Dear Doctor: I recently purchased a 2002 Dodge Neon SXT automatic with 31,000 miles, which runs fine. Should I consider having the radiator replaced as a preventive measure to avoid antifreeze from leaking into the transmission and ruining it? I have read of this happening to other Neons. This is the original radiator. -- Coleen
Dear Coleen: I would have the technician look at the coolant condition, as well as the condition of the radiator. I would start with a coolant drain and fill. More importantly, be sure the timing belt is working properly. On most of the Chrysler four-cylinder engines if the timing belt breaks on the road there is a 90 percent chance of major engine damage. Many car owners do not know how important timing belt replacement is.
Dear Doctor: I own a 2011 Toyota Camry with the 2.5-liter 4-cylinder that calls for 00w20 motor oil. Is their any other weight motor oil that can be substituted? Not many places carry the required 00w20. -- Walter
Dear Walter: Today's late model vehicles require specific oils per the manufacturer. The engines are designed to operate with the required oil because of the internal clearances and the electronic/hydraulic valves that control the internal valve timing. This also helps the excellent gas mileage these engines deliver. I do not recommend deviating from the recommended oil. I have seen internal engine failure with engines less than 60,000 miles from the use of the wrong motor oil and not changing the oil as required by the manufacturer. It is not uncommon for engines to use a quart of oil every 1,000 to 1,500 miles.
Dear Doctor: I own a 2008 Jeep Liberty that seems to be "possessed" overnight. I started to notice in the morning the Jeep was unlocked, even though I was positive I had locked it the night before. Recently, the exterior and interior lights have been turning on and off by themselves. I have sat in the SUV and listened to the car locks unlock and watched the lights turn on after I have turned them off. My mechanic changed the battery in my key pad, checked the car battery and ran it through the computer system. Please help me with this. -- Catherine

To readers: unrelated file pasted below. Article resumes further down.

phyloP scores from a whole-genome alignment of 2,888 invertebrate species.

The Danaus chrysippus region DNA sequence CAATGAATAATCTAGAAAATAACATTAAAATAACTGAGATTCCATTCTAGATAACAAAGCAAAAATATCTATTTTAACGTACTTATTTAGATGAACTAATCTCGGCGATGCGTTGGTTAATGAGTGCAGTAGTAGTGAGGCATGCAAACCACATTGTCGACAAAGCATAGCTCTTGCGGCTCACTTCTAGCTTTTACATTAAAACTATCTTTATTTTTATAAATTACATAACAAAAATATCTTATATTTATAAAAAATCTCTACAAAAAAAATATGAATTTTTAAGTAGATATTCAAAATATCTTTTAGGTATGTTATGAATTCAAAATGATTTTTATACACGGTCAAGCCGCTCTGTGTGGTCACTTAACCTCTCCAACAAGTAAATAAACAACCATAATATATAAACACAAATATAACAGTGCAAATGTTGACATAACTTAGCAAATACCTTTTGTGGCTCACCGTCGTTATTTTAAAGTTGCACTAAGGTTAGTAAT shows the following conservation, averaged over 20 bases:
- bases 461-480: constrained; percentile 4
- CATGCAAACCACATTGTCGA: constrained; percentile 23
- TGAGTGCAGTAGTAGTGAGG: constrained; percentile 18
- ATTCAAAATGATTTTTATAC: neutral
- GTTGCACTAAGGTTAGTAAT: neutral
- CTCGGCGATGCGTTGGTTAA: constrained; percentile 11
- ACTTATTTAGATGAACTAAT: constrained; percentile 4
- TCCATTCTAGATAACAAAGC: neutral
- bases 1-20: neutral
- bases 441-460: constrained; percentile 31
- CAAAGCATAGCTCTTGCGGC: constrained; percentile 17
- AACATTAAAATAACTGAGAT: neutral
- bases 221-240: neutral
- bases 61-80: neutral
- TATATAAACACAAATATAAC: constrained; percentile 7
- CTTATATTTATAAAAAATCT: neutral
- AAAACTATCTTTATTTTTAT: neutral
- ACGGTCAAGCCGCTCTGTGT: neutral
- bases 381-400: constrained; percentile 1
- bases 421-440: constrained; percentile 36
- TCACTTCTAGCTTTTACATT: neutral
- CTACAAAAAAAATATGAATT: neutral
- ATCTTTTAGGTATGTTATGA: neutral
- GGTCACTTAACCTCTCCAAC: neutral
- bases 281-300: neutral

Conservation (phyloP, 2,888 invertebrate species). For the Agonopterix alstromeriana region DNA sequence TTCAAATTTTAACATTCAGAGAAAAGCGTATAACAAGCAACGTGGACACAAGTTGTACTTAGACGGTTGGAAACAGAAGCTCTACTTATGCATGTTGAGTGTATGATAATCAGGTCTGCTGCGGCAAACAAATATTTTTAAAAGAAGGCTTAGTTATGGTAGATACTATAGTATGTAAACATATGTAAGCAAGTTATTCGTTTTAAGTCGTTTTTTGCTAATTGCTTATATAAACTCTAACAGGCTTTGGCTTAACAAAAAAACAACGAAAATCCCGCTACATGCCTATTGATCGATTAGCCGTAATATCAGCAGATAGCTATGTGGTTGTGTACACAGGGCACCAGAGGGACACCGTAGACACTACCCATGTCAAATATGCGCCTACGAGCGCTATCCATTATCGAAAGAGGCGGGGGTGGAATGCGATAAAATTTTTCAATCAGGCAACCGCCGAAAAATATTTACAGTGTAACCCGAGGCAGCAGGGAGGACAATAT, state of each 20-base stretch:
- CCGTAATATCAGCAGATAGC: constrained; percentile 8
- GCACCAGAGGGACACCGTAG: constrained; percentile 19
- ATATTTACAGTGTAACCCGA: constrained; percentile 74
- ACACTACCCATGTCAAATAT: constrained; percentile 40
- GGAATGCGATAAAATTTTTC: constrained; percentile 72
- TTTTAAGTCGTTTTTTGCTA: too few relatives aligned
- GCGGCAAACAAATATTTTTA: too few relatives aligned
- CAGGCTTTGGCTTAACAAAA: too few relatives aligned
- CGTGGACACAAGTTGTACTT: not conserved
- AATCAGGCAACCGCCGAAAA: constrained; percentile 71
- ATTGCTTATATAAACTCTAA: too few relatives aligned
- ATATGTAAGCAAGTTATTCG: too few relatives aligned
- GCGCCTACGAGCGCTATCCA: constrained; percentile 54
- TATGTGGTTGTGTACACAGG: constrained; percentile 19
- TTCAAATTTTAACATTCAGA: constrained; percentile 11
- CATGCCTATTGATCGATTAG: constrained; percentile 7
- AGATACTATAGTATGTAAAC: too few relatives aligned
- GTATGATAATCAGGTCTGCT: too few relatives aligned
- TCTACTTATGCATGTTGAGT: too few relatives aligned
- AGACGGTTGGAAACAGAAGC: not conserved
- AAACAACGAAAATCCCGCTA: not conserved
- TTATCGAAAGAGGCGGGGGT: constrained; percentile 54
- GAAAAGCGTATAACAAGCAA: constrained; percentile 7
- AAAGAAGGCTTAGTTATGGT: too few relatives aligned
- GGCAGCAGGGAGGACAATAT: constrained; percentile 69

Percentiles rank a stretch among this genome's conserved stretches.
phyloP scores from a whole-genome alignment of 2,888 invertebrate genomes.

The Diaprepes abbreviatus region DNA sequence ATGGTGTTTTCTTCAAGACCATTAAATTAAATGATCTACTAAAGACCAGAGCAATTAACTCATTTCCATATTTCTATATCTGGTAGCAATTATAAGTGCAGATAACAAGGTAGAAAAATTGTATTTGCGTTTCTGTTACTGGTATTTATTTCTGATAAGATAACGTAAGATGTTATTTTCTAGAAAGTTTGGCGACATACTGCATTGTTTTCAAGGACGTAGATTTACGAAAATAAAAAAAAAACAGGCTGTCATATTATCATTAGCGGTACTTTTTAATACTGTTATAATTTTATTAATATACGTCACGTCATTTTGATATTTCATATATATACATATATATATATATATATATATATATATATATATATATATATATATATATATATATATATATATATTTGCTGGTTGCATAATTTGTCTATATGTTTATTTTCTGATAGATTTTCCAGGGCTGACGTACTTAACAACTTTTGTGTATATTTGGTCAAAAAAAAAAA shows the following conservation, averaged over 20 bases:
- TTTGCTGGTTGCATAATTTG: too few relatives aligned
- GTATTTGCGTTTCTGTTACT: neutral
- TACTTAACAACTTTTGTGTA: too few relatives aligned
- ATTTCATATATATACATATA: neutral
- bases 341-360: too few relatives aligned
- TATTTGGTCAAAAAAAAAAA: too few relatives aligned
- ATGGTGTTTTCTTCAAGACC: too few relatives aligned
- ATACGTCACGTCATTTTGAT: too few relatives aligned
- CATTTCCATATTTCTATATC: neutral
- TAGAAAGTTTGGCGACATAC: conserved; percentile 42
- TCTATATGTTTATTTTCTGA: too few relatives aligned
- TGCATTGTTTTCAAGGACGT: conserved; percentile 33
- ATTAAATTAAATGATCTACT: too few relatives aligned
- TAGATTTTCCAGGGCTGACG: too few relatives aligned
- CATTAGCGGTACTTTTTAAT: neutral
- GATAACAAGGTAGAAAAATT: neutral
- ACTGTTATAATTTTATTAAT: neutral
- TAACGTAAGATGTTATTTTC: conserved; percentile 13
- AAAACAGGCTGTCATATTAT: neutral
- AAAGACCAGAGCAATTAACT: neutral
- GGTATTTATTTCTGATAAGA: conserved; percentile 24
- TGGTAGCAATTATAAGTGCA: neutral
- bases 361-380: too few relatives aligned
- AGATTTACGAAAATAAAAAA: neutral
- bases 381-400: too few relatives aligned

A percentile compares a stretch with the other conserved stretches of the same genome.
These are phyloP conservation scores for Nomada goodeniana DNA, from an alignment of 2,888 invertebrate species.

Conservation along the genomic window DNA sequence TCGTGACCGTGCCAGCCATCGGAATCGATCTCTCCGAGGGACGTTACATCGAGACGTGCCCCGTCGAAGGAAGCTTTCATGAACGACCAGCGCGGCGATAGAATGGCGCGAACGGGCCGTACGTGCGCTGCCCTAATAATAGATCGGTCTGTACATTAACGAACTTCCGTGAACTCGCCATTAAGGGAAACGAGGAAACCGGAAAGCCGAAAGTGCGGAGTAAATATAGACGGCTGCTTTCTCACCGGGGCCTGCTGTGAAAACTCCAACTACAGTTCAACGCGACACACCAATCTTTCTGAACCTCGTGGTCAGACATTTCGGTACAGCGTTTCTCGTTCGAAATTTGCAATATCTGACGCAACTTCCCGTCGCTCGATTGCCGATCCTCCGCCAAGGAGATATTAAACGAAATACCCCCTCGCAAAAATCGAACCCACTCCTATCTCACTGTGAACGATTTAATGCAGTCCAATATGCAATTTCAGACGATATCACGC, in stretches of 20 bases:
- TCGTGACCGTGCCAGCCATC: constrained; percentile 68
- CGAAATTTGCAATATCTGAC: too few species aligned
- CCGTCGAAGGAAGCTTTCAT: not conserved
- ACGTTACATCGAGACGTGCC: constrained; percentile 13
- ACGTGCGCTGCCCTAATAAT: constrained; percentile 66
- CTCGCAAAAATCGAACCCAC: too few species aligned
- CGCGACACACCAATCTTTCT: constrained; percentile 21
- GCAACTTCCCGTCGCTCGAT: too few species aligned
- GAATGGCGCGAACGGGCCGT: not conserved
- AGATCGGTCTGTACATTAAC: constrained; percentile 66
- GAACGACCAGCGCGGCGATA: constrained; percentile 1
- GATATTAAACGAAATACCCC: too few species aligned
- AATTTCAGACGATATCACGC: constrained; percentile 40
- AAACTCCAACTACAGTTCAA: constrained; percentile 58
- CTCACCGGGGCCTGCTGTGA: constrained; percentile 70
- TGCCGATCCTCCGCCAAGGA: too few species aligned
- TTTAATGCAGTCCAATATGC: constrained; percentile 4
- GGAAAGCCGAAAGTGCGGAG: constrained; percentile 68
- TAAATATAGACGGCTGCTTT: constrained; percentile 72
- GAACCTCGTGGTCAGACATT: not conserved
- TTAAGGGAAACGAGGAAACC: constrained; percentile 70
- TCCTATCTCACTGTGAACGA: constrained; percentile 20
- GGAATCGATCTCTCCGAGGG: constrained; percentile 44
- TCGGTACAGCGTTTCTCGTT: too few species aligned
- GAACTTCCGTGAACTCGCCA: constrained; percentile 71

Dear Catherine: Almost all accessory commands in today's vehicles go through a body control module (BCM). When you sound the horn, turn on the radio, heater, or headlights you send a command through the BCM. The problem could be a faulty BCM, poor connection, or a confused BCM. You may just need to reboot the BCM. This is done by disconnection the battery cables for 1 hour, then touch both battery cables together to ensure there is no energy stored in any compositors. If this does not work then you should go to the dealer or an ASE-technician, especially one who works with Identifix and Alldata.
Dear Doctor: I own a 1987 Oldsmobile 98 Regency 3.8-liter V-6 with 128,000 miles. After driving for about 30 minutes and coming to a full stop, the car wants to stall and it has a gas smell plus a rough idle. Do you have any suggestions? -- Jay
Dear Jay: The first step is to check for trouble fault codes, along with a fuel pressure test. Your car has the old OBD1 computer system that is limited on information. You will need to take the car to a shop that has an ASE technician certified in engine performance. It could be something as minor as a leaking fuel pressure regulator causing a rich condition. This is another reason why a fuel pressure test is so important. Removing the vacuum hose at the regulator will be performed as well.
Dear Doctor: My wife and I are buying our first "family car," as our first child is due in October. Right now it's between a used 2010 Chevrolet Equinox from CARMAX or a fully loaded 2013 Toyota RAV4 Limited off the dealer lot. The Equinox has everything we want (leather, nav, sunroof), except for dual climate control. Do you recommend one over the other? -- Brendan
Dear Brendan: You are looking at two good SUVs. You need to take both on an extended road test, even overnight. Whoever is the primary driver should be the one to test drive it as the vehicle would be driven every day. Take time and check everything that will be important, such as opening the rear door and placing the car seat in place, open the rear tailgate and check for blind spots. -- Junior Damato, Motor Matters
Junior Damato is an ASE-certified Master Technician. Email questions to firstname.lastname@example.org. Mail questions to: Motor Matters, PO Box 3305, Wilmington, DE 19804